Besides the necessity of such a massive space required for seating all of Phillip Lim's attendees and celebrity guests—we spotted Kanye, Alexa Chung, Rashida Jones, Coco Rocha, Simon Doonan, and fellow designer Richard Chai—the Park Avenue Armory was one superbly fantastic, not to mention fantastical, location for the designer's 3.1 Spring 2011 show. Lim's runway consisted of the expansive, open floor punctuated by abstract white sculptures that lent an Alice in Wonderland effect to the scene, as his models floated out in ensembles of deconstructed layers and abstract variations on traditional womenswear pieces.
Paneled neutral-toned skirts, monochromatic layers of varying lengths, and sweaters that resembled cardigans worn backwards were some of Lim's first looks to showcase his deconstructionist bent this season. Notions of familiar feminine dressing were unraveling before our very eyes, as each outfit became a snapshot of the process: Alice falls down the rabbit hole and grabs a pair of scissors. And yet there was a thrilling, controlled madness to it all. A toffee-colored silk tuxedo-collared jacket elegantly tied at the waist as if that had been its implemented style all along, while cocktail dresses layered over gossamer-thin nude-colored tees, the occasional pop of periwinkle blue, and form-fitting silhouettes further conveyed Lim's deliberateness.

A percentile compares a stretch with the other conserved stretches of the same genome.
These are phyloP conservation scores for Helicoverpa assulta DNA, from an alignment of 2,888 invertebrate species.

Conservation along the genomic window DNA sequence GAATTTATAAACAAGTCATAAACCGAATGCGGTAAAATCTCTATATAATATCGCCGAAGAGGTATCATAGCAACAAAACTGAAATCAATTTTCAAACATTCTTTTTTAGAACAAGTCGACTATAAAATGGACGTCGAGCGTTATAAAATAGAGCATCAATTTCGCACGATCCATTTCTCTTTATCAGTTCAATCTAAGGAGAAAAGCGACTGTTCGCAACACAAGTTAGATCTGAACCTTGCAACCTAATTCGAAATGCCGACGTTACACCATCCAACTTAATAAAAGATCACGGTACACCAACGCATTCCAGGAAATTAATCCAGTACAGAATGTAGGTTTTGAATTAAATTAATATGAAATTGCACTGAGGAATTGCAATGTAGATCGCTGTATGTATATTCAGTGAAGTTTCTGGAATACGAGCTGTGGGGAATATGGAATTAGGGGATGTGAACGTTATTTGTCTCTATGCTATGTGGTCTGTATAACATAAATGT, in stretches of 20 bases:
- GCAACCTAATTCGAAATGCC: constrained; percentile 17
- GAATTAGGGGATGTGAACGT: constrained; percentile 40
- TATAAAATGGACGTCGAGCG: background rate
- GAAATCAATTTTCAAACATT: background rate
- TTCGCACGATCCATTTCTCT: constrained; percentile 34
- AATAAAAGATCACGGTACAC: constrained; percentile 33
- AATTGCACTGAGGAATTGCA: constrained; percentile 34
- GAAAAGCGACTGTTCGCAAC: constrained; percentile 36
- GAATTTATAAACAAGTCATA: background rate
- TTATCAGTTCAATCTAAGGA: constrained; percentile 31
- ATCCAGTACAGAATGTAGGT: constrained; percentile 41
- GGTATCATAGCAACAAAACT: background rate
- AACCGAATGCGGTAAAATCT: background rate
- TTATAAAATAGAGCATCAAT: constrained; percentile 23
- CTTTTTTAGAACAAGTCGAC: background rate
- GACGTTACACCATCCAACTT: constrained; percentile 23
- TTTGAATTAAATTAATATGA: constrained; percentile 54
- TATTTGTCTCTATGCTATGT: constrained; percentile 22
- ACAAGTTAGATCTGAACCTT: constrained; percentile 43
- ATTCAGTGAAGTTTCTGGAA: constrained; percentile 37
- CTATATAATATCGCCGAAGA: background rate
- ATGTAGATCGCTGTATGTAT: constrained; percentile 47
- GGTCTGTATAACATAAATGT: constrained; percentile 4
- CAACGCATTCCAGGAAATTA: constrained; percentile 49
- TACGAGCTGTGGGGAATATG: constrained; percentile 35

Without a doubt, the skewed bedtime-story setting was an appropriate one. Not only did Lim later explain that the sculptures were large-scale replicas of mouldings from his bedroom, but the sense that nothing was entirely as it seemed was rampant. As each model wound her way through the epic runway course, we had plenty of time to take in every outfit from all angles, and rarely did the appearance of one garment's front dictate that of the back. Rhinestone and lace-detailing on translucent, sheer overlays were clever surprises, as was the sewing pattern-like seam work seen on a short trench and several dresses.
There was little adornment by way of accessories—not that the garments needed much—with the exception of spare, neutral-toned handbags, leather tassel belts and several platform-clog hybrids that are bound to be next season's "it" shoe.
Backstage, Lim explained that his muse is like a dandelion losing her layers in the wind, a reference he had also made earlier on by way of a line from a Charlotte Gainsbourg song. She changes from each day to the next, he said, adding that it's the case for every woman.